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Hunger blind spots hide millions of broken dreams

Across the world hunger remains a huge problem, causing death and illness and trapping millions of families in poverty. This won’t change unless we know exactly where people are struggling.

Mary France Dorlas holds the leaves she will boil and eat in Port-au-Prince, Haiti. Credit: Abbie Trayler-Smith/Panos Pictures for Concern Worldwide

It’s vital we know exactly where people are going hungry. How else can we make sure short-term help and big systematic changes reach the right people?

This year 12 countries were left out of our Global Hunger Index – an annual ranking of the countries worst affected by the problem – because of a shortage of information. 

But we do know enough to be seriously worried about hunger in ten of these places. Many are dealing with the effects of conflict, climate change and widespread poverty – all problems that push families into hunger.

Here’s a list of those ten countries, and some of the problems they face. Concern is already working in most of them: it’s vital we don’t let a shortage of information lead to a lack of action.


Burundi endured civil war between 1993 and 2005, and now violence has returned to the country. This year, UNICEF said a “major nutrition crisis” was possible. A Concern aid distribution in Cibitoke, Burundi. Credit:  Irenee Nduwayezu/Concern Worldwide

The Comoros

More than seven per cent of children in this island nation, off Africa’s south east coast, die before their fifth birthday. Worsening economic conditions are hurting a country that is already poor and prone to natural disasters.

The Democratic Republic of Congo

A 2013/14 survey found high levels of stunting – reduced physical and mental development caused by poor nutrition. The stunting level (43 per cent) had barely changed since 2001.


Satellite pictures suggest serious drought conditions in this East African nation. The last time there was enough data to include Eritrea in a Global Hunger Index report, in 2014, it ranked second worst of 120 countries.


Conflict and instability have hurt agricultural production and made it harder to distribute food. About 1.28 million people – more than live in Manchester, Birmingham or Glasgow – don’t have enough to eat.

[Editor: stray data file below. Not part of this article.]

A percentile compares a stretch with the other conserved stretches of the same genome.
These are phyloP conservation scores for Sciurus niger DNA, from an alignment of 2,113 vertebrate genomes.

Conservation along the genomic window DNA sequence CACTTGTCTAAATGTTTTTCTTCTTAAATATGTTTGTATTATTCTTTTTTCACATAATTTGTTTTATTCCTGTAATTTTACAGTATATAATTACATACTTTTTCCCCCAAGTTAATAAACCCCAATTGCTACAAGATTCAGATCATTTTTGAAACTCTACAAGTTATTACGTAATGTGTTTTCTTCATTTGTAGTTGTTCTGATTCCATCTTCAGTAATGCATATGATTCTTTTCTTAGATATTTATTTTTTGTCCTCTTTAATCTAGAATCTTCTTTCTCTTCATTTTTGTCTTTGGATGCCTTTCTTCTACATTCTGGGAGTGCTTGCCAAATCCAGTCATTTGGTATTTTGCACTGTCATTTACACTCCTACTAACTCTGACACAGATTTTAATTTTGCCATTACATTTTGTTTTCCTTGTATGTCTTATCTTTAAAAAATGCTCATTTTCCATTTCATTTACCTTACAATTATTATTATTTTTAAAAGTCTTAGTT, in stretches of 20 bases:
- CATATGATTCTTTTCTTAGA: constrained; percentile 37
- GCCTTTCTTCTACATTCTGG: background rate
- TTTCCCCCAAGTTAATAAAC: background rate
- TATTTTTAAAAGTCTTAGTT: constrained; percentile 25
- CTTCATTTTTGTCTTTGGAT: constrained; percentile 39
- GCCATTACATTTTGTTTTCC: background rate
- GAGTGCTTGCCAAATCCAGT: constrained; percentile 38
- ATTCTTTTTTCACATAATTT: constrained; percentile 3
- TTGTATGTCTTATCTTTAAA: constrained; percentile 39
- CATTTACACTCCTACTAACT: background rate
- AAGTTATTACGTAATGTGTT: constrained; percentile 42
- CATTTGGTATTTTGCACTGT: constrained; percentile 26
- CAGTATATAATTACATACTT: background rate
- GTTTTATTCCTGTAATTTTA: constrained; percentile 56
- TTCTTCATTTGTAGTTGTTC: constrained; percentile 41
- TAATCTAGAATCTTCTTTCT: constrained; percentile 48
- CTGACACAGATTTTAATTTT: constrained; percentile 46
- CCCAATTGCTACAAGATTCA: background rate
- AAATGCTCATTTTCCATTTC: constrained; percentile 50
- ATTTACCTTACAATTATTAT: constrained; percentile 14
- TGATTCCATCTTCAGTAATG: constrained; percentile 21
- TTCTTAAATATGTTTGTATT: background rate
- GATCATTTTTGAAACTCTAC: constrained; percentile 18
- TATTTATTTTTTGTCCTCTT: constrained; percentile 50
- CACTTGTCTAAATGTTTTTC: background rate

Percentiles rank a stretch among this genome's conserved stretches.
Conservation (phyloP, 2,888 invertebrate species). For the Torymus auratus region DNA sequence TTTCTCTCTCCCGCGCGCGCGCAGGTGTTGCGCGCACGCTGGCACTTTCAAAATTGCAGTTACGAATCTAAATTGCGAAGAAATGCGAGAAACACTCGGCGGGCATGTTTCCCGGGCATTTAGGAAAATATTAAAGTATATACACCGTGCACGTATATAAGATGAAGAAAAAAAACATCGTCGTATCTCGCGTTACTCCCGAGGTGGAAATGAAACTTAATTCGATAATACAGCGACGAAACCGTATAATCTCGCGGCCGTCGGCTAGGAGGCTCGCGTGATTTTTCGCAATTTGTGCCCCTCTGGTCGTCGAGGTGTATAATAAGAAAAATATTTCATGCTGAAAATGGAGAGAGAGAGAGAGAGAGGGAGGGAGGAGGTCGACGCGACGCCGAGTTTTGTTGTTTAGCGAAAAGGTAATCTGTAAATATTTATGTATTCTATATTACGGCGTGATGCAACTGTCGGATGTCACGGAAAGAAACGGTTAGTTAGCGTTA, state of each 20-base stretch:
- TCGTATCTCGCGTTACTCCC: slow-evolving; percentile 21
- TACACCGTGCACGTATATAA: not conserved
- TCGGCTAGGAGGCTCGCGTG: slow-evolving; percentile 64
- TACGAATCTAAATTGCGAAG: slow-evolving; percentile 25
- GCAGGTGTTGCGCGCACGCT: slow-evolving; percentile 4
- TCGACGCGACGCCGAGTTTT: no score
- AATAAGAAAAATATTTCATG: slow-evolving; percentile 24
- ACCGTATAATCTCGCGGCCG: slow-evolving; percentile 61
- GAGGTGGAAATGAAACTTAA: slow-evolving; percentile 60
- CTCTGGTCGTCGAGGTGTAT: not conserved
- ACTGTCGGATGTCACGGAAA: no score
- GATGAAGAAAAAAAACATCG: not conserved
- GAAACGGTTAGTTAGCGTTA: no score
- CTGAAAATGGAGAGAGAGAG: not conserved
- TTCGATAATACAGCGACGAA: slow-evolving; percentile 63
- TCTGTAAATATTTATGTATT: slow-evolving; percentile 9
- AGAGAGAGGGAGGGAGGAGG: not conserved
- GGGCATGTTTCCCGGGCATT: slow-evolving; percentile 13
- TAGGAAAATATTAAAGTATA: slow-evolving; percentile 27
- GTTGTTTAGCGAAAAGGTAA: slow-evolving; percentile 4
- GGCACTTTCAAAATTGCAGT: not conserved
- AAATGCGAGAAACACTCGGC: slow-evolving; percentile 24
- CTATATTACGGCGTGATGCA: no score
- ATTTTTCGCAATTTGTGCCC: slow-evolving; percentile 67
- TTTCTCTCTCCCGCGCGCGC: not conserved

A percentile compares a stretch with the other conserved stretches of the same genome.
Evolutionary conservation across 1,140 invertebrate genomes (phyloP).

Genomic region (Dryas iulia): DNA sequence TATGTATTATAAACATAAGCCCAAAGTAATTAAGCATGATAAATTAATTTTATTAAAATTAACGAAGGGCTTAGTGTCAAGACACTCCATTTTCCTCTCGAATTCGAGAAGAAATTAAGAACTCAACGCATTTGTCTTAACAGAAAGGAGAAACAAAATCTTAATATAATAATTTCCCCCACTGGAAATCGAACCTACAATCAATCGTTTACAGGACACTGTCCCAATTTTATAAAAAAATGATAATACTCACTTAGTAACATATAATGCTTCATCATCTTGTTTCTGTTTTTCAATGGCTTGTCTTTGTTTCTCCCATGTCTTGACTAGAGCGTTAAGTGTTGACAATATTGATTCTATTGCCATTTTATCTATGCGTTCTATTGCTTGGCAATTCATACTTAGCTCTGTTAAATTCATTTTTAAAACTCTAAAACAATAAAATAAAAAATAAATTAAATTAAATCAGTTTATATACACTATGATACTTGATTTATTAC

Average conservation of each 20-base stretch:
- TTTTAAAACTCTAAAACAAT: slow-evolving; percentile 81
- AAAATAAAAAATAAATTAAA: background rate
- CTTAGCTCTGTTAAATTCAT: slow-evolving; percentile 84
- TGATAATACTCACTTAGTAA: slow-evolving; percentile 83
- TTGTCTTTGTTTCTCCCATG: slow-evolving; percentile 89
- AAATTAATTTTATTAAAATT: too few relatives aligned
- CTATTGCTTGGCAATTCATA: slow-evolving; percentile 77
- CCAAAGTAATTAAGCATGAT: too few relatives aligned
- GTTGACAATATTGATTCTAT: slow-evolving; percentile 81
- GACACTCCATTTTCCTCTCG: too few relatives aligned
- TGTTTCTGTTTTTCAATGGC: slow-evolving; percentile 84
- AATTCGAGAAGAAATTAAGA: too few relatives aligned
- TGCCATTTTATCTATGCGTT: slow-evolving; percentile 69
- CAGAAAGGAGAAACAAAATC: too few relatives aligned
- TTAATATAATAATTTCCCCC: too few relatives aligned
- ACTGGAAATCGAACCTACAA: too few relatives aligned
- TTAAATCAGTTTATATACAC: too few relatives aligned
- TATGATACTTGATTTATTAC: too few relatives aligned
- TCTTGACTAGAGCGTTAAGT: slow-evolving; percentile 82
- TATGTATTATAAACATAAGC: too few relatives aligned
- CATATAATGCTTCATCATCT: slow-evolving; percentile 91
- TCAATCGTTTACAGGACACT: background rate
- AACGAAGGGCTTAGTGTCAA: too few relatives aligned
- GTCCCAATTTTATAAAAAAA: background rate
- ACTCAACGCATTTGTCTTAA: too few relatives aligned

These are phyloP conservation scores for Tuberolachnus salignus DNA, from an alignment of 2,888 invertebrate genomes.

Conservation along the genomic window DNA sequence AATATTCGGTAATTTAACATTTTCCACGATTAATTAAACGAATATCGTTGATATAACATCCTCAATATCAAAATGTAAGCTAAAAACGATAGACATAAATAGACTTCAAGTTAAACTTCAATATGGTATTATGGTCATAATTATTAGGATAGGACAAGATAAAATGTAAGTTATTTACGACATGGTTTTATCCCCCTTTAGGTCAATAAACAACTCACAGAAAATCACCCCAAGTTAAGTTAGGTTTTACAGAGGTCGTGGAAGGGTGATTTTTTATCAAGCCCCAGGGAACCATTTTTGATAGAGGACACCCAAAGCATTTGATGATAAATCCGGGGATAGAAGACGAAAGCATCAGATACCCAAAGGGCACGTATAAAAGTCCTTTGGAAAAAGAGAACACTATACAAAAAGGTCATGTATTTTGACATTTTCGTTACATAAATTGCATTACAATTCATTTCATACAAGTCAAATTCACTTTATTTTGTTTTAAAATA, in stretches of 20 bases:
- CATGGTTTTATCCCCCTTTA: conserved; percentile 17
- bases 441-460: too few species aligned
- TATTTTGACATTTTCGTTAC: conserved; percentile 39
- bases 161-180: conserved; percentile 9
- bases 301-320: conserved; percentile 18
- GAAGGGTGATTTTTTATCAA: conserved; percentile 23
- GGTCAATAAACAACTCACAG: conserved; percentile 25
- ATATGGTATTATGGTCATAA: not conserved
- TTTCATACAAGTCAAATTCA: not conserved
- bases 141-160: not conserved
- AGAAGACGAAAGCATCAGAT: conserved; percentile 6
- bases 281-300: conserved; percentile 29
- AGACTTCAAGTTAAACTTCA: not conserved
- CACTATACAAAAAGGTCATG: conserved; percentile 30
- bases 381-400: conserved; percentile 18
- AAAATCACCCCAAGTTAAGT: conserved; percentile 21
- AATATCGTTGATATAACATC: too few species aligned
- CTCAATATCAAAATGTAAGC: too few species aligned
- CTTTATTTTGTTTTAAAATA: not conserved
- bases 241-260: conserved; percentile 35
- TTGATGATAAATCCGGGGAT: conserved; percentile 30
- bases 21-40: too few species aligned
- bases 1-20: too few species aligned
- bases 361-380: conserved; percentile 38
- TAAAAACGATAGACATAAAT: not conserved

Papua New Guinea

Poverty, inequality and reliance on just a few crops have left many people without a diverse and nutritious diet. Drought and frost brought by the El Nino weather system have made it harder to produce food.


In 2011, famine led to the deaths of 250,000 people in Somalia. Five years later, drought linked to El Nino has left many struggling to get by.

South Sudan

In April 2016 a third of South Sudan’s people were facing ‘crisis-level food insecurity’, according to the UN. The country gained independence five years ago, but has been affected by violent conflict for much of its short history. A pile of Sorghum at the home of Mr & Mrs. Atak Achuil who are members of a Concern Worldwide farmers group in Aweil, South Sudan. Credit: Kevin Carroll/Concern Worldwide


A 2014 survey showed worrying levels of child undernutrition in Sudan, with 38 per cent of children under five stunted. Poverty, drought and conflict are all serious problems in Sudan. These problems have caused many people to leave their homes, making it even harder for them to feed themselves.


Hunger is one of many threats faced by people in Syria. The UN reports that food production has dropped to 40 per cent of pre-war levels. The UN’s secretary general, Ban Ki-moon, has accused all sides in the Syrian conflict of using starvation as a weapon.